There have been doubts about whether proceeds from Chinese green bonds are used to finance projects that truly help the environment.
For instance, the People's Bank of China and the National Development and Reform Commission allow green bonds to fund "clean" coal projects — something that many regulators overseas would not allow, according to a Financial Times report.
But as more Chinese issuers head overseas to raise funds, a greater number of green bonds from China are meeting international requirements — allowing the country to take another step in internationalizing its capital markets.
Reuters, citing "rough estimates by some industry experts," reported in March that about 90 percent of Chinese green bonds are consistent with standards used by most international investors.
President Xi Jinping spoke about China's commitment to protect the environment at the 19th Communist Party Congress this year, making it likely the country will continue to be a major player in green financing.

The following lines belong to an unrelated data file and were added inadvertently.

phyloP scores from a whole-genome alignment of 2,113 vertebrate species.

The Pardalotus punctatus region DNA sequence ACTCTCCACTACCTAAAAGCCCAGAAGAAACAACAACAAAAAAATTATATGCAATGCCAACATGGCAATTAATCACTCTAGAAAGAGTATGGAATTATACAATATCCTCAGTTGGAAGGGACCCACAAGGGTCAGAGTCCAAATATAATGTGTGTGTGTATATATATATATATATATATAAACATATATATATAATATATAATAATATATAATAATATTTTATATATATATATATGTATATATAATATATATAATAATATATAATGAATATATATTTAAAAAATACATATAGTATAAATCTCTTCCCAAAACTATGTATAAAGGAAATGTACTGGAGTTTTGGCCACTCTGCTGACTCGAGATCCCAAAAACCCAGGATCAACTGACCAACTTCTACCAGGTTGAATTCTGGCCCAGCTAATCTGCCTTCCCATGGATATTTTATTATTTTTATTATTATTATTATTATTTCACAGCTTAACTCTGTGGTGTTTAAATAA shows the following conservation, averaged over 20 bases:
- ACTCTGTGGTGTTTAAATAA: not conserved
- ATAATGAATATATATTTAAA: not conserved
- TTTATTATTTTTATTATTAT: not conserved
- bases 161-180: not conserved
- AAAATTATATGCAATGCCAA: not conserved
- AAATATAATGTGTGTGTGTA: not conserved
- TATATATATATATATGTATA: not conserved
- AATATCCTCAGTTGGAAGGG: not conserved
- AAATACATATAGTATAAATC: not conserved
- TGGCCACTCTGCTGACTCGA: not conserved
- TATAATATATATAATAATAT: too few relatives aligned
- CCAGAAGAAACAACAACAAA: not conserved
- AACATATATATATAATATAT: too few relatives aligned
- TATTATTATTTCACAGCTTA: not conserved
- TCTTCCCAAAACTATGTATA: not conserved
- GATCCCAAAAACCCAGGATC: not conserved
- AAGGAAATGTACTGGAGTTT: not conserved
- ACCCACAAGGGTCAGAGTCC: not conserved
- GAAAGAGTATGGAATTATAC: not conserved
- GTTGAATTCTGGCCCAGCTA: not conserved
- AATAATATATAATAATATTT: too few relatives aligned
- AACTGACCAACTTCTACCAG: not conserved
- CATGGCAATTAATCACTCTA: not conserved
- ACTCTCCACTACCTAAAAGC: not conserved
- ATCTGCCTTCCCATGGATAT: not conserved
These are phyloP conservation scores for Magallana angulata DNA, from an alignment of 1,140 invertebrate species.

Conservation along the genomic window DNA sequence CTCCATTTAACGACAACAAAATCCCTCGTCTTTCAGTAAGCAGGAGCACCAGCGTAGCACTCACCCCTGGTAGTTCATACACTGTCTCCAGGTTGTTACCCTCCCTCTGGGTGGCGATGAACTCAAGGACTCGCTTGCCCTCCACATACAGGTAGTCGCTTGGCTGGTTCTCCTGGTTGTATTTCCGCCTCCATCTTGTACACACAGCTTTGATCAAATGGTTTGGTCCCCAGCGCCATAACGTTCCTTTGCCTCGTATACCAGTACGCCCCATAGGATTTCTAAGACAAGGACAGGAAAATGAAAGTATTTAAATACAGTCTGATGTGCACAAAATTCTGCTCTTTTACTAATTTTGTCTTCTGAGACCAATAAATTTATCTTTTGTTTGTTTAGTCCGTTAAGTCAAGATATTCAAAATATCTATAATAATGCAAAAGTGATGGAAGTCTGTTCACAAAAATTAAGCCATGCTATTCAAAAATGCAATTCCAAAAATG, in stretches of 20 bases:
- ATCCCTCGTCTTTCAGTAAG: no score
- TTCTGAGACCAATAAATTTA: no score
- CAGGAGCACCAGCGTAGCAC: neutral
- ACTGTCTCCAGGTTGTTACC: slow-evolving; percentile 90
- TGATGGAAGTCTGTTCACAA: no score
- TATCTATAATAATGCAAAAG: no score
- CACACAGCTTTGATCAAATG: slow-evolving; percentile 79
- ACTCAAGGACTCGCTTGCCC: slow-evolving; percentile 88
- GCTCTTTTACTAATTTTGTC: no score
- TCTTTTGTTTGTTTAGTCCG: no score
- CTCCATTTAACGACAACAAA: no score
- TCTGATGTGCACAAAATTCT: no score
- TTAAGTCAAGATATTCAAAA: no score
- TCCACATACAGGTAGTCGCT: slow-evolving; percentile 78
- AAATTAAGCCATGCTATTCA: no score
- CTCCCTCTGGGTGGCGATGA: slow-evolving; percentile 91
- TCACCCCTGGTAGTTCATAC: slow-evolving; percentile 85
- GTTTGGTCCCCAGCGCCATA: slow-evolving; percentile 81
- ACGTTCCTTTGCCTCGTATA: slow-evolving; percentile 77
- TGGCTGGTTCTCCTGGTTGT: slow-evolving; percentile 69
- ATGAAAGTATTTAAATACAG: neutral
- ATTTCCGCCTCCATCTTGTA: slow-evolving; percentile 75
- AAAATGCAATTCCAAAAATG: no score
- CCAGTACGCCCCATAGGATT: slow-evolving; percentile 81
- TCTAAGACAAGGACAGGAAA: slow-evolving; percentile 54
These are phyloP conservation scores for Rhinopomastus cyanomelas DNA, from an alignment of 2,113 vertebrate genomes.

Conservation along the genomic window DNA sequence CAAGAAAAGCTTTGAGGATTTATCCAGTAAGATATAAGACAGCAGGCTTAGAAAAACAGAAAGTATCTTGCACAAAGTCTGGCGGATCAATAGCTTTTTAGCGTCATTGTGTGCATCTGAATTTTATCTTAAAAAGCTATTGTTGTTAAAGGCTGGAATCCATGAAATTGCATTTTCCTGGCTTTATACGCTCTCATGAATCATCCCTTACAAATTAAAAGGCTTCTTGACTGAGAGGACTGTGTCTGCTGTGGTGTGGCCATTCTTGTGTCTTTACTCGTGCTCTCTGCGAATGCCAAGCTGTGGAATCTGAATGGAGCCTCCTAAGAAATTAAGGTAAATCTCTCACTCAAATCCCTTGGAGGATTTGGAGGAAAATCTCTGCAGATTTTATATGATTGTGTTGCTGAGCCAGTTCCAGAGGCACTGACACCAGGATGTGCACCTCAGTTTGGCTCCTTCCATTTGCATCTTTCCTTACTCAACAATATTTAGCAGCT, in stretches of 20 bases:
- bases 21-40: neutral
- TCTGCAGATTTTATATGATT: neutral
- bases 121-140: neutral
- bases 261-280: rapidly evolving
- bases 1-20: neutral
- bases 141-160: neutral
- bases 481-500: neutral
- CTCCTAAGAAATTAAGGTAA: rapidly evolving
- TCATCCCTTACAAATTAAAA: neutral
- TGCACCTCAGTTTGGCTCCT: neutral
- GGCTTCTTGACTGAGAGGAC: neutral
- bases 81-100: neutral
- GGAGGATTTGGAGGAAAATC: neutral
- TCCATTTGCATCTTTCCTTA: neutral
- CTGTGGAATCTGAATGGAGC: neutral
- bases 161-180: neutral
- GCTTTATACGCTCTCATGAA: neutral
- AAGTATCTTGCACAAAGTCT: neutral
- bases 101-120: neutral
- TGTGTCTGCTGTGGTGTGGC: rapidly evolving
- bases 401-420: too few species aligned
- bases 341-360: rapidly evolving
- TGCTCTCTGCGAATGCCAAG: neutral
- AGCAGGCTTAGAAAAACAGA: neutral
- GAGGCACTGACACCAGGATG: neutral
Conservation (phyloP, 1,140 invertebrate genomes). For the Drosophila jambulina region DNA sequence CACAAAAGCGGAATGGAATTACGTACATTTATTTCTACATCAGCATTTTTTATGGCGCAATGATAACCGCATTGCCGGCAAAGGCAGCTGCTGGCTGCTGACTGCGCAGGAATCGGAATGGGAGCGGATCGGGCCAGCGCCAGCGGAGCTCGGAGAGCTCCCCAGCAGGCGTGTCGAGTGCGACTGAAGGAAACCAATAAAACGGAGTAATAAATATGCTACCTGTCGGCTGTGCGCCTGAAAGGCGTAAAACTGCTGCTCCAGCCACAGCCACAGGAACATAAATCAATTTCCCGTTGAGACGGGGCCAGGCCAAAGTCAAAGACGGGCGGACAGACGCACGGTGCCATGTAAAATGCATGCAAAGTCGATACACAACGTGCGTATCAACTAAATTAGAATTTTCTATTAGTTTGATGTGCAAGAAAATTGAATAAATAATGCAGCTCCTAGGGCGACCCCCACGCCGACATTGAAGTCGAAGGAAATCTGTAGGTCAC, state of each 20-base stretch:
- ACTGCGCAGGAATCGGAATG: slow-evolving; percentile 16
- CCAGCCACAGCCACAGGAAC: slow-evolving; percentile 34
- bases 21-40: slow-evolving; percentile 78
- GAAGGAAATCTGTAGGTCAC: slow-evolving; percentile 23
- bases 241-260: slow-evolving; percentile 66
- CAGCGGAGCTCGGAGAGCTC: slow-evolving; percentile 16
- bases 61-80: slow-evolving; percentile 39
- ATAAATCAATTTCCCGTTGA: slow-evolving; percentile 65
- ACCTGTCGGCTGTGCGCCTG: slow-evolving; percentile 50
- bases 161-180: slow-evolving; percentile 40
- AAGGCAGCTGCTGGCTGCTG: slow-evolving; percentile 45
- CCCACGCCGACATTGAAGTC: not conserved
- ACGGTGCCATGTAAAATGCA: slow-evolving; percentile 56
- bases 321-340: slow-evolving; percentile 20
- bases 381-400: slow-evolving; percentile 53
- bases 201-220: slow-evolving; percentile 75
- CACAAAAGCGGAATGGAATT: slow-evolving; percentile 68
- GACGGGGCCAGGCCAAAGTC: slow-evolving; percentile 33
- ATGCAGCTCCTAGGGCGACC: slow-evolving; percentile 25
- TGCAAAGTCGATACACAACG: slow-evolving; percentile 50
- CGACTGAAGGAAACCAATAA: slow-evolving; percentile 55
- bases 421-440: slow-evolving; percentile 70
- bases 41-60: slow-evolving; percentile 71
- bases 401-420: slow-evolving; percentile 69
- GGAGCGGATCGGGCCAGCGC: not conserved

Amundi's de Fäy said he expects Chinese issuers to launch around $20 billion worth of green bonds per year in the years ahead.
For Credit Suisse's Chief Investment Officer Asia Pacific, John Woods, there cannot be a better Asian leader in the green bond space given the depth and breadth of China's financial system.
"China has the depth and diversity in its bonds and equity markets," he said. "It's so much harder elsewhere in Asia to get a bond issuer to do a green bond. There are not that many bonds coming out of say, the Philippines or Thailand or even Indonesia, but China is such a massive economy."